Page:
Today, ten years later, it is still marketed in pretty much its original form apart from a few color changes. That is a testament to its original qualities. I will in the following try to explain why I (and many others) find the X-Talon 212 so good.
Please note: I am not affiliated or in any way paid or rewarded by Inov-8 for this or any other review.
When the first X-Talon 212 came out it was yellow, black and dark grey. Since then a range of other colors has been available. The overall design/theme has been the same all along.
Darkish outsole and upper with neon/bright contrast color squares, stripes and other markings. The present X-Talon 212 is grey/dark grey and neon yellow. I would not call the design beautiful or stylish.
The design is in many respects ugly, but it is very distinct and once you've become a fan you'll quickly spot other fellow X-Talon'ers. I think true fans tend to look past the weird neon blotches and see the signature design of a high-quality shoe.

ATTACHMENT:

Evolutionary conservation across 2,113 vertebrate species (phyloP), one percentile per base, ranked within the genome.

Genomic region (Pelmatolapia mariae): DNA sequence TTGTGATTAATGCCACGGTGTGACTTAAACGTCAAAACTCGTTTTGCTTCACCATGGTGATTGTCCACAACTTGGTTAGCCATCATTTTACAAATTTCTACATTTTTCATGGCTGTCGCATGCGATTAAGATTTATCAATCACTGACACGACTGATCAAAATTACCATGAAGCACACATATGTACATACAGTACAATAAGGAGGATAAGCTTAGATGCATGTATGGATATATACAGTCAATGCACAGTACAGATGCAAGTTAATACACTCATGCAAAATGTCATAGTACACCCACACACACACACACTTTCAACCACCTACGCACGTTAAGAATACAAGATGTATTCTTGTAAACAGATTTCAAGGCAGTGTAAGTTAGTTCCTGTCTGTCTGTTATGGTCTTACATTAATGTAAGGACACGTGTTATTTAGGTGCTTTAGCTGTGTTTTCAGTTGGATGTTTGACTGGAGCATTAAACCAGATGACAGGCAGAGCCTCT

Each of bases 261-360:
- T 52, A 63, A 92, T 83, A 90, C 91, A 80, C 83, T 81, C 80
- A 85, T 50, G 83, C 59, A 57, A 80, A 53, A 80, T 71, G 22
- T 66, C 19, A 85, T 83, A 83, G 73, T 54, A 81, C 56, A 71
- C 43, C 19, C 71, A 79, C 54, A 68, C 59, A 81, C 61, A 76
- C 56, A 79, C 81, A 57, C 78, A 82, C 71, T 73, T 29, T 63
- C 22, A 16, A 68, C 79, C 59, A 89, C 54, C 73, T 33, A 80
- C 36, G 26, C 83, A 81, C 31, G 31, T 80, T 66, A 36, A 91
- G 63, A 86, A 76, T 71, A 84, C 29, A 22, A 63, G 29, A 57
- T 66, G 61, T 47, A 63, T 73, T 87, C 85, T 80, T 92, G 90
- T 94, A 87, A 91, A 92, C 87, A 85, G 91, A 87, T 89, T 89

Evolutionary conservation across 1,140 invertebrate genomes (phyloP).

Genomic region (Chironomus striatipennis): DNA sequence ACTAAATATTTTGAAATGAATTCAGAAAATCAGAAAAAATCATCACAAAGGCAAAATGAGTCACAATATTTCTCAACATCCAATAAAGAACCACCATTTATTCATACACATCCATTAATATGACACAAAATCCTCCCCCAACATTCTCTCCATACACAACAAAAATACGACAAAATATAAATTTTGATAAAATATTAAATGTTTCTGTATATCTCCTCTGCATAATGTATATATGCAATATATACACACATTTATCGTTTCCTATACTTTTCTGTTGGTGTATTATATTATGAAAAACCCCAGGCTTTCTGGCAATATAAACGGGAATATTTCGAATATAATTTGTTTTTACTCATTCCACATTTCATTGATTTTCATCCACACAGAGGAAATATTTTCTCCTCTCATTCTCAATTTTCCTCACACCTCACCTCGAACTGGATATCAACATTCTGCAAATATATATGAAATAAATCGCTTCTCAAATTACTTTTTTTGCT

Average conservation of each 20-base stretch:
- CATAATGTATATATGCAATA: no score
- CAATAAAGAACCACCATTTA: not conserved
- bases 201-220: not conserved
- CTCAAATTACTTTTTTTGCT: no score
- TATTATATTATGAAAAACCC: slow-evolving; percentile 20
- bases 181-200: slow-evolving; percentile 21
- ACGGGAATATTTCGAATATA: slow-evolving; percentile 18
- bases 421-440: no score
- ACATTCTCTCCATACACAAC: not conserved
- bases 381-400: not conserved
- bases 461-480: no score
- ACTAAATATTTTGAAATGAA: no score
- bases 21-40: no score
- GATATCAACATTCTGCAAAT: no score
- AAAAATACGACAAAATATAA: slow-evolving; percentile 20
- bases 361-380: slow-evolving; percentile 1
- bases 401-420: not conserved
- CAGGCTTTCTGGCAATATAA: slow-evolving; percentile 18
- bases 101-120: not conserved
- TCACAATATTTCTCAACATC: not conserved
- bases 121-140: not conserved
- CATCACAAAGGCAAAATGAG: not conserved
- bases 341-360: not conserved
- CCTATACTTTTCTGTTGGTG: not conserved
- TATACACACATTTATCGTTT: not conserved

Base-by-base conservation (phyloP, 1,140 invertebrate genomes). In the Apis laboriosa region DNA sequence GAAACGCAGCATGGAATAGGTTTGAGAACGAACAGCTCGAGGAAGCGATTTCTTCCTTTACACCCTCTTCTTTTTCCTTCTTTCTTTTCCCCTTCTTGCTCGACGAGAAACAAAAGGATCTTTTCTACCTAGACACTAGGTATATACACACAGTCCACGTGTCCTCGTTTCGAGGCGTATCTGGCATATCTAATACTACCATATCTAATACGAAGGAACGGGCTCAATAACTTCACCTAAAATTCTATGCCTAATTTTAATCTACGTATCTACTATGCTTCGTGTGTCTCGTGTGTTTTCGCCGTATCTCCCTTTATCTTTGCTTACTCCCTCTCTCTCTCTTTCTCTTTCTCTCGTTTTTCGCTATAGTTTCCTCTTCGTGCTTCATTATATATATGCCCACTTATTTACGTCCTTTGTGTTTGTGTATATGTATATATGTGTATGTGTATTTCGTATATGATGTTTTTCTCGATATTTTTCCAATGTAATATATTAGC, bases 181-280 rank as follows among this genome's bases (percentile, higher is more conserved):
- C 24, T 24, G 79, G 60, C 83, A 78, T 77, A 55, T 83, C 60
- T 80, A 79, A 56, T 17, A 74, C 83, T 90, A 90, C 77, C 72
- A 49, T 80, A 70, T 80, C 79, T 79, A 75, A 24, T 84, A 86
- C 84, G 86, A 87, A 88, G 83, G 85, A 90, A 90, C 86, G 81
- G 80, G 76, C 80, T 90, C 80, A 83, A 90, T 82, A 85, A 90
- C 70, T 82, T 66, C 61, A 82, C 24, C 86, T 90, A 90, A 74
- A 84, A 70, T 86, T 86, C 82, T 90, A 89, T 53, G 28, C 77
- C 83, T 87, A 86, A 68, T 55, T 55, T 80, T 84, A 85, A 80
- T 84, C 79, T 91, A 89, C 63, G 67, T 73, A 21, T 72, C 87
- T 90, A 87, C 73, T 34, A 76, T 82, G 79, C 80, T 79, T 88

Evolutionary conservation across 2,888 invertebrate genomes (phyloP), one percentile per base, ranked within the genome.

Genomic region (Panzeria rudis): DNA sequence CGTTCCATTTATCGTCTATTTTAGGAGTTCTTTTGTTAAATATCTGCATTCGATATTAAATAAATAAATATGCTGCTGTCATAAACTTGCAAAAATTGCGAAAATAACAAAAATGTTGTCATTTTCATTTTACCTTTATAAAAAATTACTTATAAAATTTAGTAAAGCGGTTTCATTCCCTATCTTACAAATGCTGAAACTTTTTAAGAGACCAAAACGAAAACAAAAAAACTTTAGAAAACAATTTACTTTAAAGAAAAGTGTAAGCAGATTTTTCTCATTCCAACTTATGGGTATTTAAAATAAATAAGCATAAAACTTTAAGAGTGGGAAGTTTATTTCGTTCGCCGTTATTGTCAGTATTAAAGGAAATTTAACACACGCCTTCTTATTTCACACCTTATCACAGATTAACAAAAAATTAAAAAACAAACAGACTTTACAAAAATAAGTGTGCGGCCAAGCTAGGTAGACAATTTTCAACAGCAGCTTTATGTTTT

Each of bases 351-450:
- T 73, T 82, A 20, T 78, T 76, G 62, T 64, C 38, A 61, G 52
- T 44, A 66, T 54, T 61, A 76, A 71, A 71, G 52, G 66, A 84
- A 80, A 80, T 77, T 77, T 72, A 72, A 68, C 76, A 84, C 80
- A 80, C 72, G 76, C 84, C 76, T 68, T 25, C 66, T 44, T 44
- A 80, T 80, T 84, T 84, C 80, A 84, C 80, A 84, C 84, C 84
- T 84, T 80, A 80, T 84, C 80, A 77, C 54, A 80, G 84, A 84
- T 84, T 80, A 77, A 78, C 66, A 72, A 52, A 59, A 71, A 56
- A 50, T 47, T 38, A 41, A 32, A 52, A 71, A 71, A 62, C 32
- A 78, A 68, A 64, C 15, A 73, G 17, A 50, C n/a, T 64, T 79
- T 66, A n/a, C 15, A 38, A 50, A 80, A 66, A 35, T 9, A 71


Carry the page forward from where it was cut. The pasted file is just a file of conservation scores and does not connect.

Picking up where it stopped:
Two Types of Fit
The X-Talon 212 comes with two different lasts: "precision fit" and "standard fit".
The standard fit was discontinued some time in 2016/2017. If you are lucky you may still find the odd left-over on obscure corners of the internet or at your local shoe store.
The precision fit is a narrow last that does not leave much wiggle room for the foot - especially the forefoot. The advantage of this very tight fit is outstanding control. The disadvantage is squished toes - particularly if you (like me) prefer long slow runs. For people with wide feet, the precision fit is simply not an option.